NEW YORK -- Contrary to popular belief, the most important fight being waged Tuesday in Manhattan is not David Stern vs. Billy Hunter, nor is it the NBA vs. the players.
Fight No. 1 will occur at 10:30 a.m. in another happenin' hotel in the city, when Stern and his cabinet meet with the owners privately to set their strategy for what could be the last bargaining session with the players for a very long time. Fight No. 1(a) is Hunter's fight, and that one begins in earnest after the owners-player talks blow up spectactularly at noon.
One is contingent on the other. If Stern is unable to rein in his owners and insist on offering the players a fair deal that they will accept -- if he is unable to win fight No. 1 -- then Hunter's fight is inevitable. There is real frustration, venom and fury ready to be unleashed by a cadre of powerful agents who represent enough players to turn this process into a cataclysm that will bring basketball to its knees.
Billy "Giveback" Hunter, one agent referred to him as on the phone early Tuesday -- and it got worse from there, much more mean-spirited and unfair and too angry, honestly, to publish any more. There is real anger here among the agents, some of whom are advising their clients not to vote for a deal that gives back one dollar of the players' 57 percent of revenues -- even as the National Basketball Players Association is believed to have offered 53 percent and maybe lower. What the agents are fighting for now has already left the barn, hasn't it?
"Nothing has left the barn," one of the agents said. "The vote will determine what's left the barn."
The agents want their players to be able to vote in a private setting on any deal Hunter and the union agree too, and they want their clients to have more than 24 hours to digest the particulars. They don't want another show-of-hands vote like the one that ended the 1998-99 lockout, in which every player had the "opportunity to vote," as it states in the union bylaws, but less than half the membership actually voted.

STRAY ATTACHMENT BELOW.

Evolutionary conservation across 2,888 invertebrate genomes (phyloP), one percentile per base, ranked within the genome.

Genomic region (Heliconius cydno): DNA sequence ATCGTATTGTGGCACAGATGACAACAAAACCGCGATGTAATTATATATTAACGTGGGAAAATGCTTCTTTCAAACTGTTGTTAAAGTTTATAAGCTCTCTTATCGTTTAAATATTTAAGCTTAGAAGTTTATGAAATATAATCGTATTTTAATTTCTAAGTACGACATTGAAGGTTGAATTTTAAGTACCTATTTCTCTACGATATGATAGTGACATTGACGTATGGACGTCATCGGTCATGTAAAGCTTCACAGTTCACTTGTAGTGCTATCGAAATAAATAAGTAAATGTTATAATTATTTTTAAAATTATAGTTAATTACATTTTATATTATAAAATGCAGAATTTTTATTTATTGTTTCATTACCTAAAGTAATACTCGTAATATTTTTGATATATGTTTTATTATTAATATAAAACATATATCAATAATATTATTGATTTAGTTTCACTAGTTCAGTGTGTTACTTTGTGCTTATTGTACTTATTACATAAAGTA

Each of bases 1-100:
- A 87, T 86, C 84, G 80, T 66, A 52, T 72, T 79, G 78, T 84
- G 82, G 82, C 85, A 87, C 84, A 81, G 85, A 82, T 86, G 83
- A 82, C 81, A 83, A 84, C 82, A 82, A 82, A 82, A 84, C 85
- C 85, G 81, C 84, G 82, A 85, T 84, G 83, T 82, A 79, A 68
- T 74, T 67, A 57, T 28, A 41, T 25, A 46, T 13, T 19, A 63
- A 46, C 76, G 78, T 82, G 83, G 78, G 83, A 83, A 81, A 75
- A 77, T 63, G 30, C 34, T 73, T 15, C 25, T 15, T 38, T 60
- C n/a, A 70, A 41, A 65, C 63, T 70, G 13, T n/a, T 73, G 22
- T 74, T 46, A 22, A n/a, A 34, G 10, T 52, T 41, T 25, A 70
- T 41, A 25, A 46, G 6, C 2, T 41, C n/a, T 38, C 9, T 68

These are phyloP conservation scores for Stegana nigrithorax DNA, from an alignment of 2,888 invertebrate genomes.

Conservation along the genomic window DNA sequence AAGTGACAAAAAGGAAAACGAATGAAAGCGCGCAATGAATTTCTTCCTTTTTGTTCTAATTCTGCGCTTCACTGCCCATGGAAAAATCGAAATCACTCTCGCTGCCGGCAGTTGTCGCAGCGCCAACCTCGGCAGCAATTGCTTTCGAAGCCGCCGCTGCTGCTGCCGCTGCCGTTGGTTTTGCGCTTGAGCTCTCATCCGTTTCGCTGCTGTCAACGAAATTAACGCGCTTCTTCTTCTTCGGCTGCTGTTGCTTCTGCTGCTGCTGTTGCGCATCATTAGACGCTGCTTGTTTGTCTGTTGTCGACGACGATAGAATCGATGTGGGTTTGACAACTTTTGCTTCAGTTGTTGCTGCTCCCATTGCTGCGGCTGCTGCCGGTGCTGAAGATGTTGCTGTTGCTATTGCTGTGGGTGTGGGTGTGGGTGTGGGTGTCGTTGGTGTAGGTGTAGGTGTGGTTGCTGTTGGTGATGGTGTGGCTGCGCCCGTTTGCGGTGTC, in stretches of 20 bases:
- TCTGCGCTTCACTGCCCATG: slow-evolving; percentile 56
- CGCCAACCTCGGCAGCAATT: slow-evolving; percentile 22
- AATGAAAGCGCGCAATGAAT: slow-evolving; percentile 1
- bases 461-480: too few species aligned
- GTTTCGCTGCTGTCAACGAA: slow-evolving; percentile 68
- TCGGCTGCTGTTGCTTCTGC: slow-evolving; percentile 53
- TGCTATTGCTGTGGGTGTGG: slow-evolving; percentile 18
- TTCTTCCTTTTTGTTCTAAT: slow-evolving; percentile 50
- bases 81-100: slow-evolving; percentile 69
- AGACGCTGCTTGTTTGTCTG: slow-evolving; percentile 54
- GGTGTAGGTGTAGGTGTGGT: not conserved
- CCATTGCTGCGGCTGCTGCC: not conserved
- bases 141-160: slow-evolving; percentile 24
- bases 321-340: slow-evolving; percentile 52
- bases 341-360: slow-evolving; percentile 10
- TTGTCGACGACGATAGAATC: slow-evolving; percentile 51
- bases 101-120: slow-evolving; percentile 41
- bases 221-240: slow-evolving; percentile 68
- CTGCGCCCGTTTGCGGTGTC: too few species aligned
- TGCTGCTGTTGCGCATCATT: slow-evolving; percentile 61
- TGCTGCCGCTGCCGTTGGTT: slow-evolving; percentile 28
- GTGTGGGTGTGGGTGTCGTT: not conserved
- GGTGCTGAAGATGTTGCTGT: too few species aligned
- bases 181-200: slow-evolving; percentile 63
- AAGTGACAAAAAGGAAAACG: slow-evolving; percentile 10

"A Libyan vote," one agent characterized it as. "It was a pep rally."
The agents are furious with Hunter and want a piece of Stern and the owners, too. It is clear that even if Hunter reached a deal Tuesday on a percentage of BRI the union already has offered, there's no guarantee he'll get it past a vote -- only a guarantee that Hunter would be out of a job.
Hunter has always been in an impossible position in these negotiations, and I personally don't blame him for the bargaining and legal strategies he's pursued and for those he's left unexplored. The agents -- seven of whom wrote to their clients over the weekend urging them to dig in -- have only seen one viable option since 12:01 a.m. on July 1: decertification and an antitrust lawsuit. Never mind that decertification didn't work for the NFL players in their lockout, and that it resulted in a sweeping victory for the owners in that sport, too. Never mind that agents work in a profession that, by definition, requires duplicity to be successful. Never mind that the agents can't even seem to agree on what their letter says; one insisted Monday that it urges players to accept "no further reduction" in BRI from what the union has offered, while another said the line in the sand was 57 percent.
Union president Derek Fisher, thrust into a tempest of politics and age-old grudges that make Shaq vs. Kobe look like a game of pattycake, responded with a letter of his own Monday night rebuking the agents. This game of pen pal is nice and quaint, and now the powder keg gets wheeled into the room at noon ET Tuesday for the real fireworks.
It's a mess, a basketball Armageddon that only Stern and his owners, and then Stern and Hunter -- doing their last bargaining dance with jobs and legacies on the line -- can forestall.